Well, the best way I can think of to answer your question is to draw ya a diagram of exactly what happens when you connect to yahoo.com.

ok, here's an example where you are connecting to yahoo.com without a router...

'You ask yahoo.com to SYNchronize a connection
you -> TCP SYN packet -> yahoo.com
Source IP: 123.123.123.123
Target IP: 231.231.231.231

'yahoo.com ACKnowledges the SYN and says all is go
yahoo.com -> TCP SYN/ACK packet -> you
Source IP: 231.231.231.231
Target IP: 123.123.123.123

'you acknowledge the SYN/ACK. connection complete
you -> ACK -> yahoo.com
Source IP: 123.123.123.123
Target IP: 231.231.231.231

there's the connection sequence. understand? good. Now let's take a look how it differs when a router is thrown into the mix. Now, one thing to keep in mind. When directly connected to hte internet, our Gateway was configured by your ISP. A gateway is where a computer sends all of it's packets that don't belong in the local network (specified under the subnet mask). So if you have an IP of 192.168.1.2 and your subnet mask is 255.255.255.0... then all packets destined for a 192.168.1.x is sent directly to the computer, and everything else is sent to the Gateway. The Gateway is your access to the world. When you have a router configured at 192.168.1.1, then THAT is your Gateway. THAT is where all packets are sent from your computer that isn't on your local lan. So here's what happens when you send a connection request to yahoo.com.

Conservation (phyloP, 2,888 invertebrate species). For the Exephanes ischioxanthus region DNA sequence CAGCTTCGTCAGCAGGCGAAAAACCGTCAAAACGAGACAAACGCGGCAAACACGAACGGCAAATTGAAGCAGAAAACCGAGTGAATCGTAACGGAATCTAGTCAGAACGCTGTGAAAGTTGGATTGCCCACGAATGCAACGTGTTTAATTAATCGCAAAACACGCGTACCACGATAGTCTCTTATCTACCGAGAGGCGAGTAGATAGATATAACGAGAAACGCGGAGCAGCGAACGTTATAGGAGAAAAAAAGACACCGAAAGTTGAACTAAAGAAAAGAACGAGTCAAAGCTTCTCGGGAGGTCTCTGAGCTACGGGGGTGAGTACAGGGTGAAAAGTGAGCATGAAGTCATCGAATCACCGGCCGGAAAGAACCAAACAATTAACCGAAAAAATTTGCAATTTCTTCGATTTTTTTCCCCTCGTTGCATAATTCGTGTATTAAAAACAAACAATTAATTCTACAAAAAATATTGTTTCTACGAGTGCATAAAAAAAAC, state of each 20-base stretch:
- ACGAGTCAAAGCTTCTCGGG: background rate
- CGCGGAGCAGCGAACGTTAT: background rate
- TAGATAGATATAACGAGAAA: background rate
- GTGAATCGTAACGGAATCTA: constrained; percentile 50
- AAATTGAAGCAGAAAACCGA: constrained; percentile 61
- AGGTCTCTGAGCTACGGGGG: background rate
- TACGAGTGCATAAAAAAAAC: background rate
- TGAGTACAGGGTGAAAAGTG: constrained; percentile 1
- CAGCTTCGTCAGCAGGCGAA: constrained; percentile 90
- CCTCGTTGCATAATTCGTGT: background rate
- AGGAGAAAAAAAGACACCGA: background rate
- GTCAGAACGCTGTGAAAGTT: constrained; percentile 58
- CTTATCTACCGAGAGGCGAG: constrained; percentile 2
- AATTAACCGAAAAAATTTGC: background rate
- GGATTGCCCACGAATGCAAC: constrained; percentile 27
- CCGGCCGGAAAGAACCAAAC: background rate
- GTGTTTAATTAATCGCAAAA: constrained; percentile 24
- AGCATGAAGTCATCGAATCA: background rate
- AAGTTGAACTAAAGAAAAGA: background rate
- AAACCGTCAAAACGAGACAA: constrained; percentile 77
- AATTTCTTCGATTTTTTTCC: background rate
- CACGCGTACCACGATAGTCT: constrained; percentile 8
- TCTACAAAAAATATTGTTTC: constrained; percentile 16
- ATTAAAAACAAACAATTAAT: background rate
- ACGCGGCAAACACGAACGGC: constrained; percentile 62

key
123.123.123.123 = router external IP
192.168.1.1 = router lan IP
192.168.1.2 = your IP
231.231.231.231 = yahoo.com IP

**********

'SYN packet sent from you to the router.
192.168.1.2 -> TCP SYN -> 231.231.231.231

'router caches information in it's routing table that 192.168.1.2 is connecting to 231.231.231.231.

'SYN packet sent from router to yahoo.com
123.123.123.123 -> TCP SYN -> 231.231.231.231

**********

'SYN/ACK packet sent by yahoo.com to the router
231.231.231.231 -> TCP SYN/ACK -> 123.123.123.123

'router checks it's routing table and sees that 231.231.231.231 is an IP that 192.168.1.2 is connecting to. To keep track of multiple connections from multiple computers on the LAN to yahoo.com, keep in mind that each connection to yahoo.com requires a unique router local port. So all responses to that port that matches the stored routing information is passed through to the relevent lan computer.

'router sends packet to the lan computer
231.231.231.231 -> TCP SYN/ACK -> 192.168.1.2

***********

'you send the connection acknowledgement to the router
192.168.1.2 -> TCP ACK -> 231.231.231.231

'router sends it off to yahoo
123.123.123.123 -> TCP ACK -> 231.231.231.321
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